Some sources present a much more difficult challenge. Good examples of these are the large, complex, and often heavily customised packaged applications from vendors such as SAP, Oracle, Microsoft and Salesforce. In addition some of the newer breed of SaaS based packages also make it a tough to access and understand their enterprise metadata. These applications are often critical to a project because they store so much of the data that is required.
Enterprise metadata in ERP packages
These problems are caused by some characteristics which each of these packages have in common. For example most of them have many thousands of data tables and millions of attributes which means there is a lot of metadata to find and analyse. As an illustration, a standard SAP implementation has over 90,000 base tables. Typically, these applications do not store the metadata which is really valuable to data architects, such as business names for tables and attributes, and relationships between tables, in the database system catalog. This renders database scanners virtually useless. The metadata in each of these applications is usually held in a series of data dictionary tables. It structured differently in each system, and each system has their own method for accessing the metadata from third party products. These approaches include reading data dictionary tables via SQL, or an API, or in the case of SAP via ABAP.
A further problem is that once the source of the enterprise metadata has been identified and accessed, the data architect now needs to be able to analyse and curate it in order to isolate what is valuable in the context of the business facing application. Doing this with systems which have thousands, or tens of thousands of tables with complex relationships is not a simple task.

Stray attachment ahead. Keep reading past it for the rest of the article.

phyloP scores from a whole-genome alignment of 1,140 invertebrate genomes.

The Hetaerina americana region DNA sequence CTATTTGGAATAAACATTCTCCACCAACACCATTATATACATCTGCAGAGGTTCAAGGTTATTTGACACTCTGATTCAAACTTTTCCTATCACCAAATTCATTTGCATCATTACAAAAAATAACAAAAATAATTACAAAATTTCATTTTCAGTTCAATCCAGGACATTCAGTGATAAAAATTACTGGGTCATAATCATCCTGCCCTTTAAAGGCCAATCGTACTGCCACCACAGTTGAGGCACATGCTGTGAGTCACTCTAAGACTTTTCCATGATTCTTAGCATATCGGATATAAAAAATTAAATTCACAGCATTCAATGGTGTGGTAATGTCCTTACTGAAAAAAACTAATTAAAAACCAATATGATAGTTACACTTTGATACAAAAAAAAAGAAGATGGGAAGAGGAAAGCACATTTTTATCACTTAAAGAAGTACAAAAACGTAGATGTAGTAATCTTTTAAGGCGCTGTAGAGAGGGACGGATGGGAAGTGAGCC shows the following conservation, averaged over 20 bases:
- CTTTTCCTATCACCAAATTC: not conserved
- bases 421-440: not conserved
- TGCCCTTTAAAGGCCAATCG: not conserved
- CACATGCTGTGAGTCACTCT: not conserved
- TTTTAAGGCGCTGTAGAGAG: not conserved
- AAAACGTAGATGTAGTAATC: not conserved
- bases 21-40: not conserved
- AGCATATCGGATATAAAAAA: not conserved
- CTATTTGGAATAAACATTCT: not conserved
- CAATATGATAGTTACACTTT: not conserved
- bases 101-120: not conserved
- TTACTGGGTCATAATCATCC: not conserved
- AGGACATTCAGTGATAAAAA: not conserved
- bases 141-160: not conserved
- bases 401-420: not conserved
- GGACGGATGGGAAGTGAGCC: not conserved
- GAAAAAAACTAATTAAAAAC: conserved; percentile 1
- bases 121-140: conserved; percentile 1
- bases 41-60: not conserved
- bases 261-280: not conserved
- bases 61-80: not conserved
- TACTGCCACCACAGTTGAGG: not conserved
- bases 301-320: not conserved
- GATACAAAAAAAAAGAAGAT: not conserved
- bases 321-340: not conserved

Finally, enterprise metadata should never live in a vacuum. It needs to be shared and used in or with other tools and products; for example data catalog and governance applications, ETL and data warehouse or data lake products, as well as for enterprise architecture with data modeling tools.
What can make life easier?
Before embarking on acquiring more technology, the first question to ask is whether the methods and techniques your teams have been using to do this work up to now are still fit for purpose in a business environment which is rapidly changing and becoming ever more competitive.
Do they enable your data engineers, analysts and architects to deliver what your business needs in terms of up to date, accurate data, or metadata for your data catalog, data governance, data warehouse and analytics projects?
Do these methods contribute to the delayed delivery of critical initiatives or cost overruns?
Have problems with data discovery meant that you have had to limit the scope of some projects or even had to cancelled them?
If the answers are above are ‘yes’, then it is time to start thinking differently and ensuring that your data teams have access to the specialist tools which are designed to make it easier to discover and work with large quantities of complex, difficult to access metadata and exploit it in other technology platforms.
Without these, their job is harder, takes longer and may mean that the data your business is relying on is not accurate or takes too long to deliver.
To learn how Safyr could help you to change the way your data analysts discovery and make use of metadata from SAP, Oracle, Microsoft and Salesforce applications click here.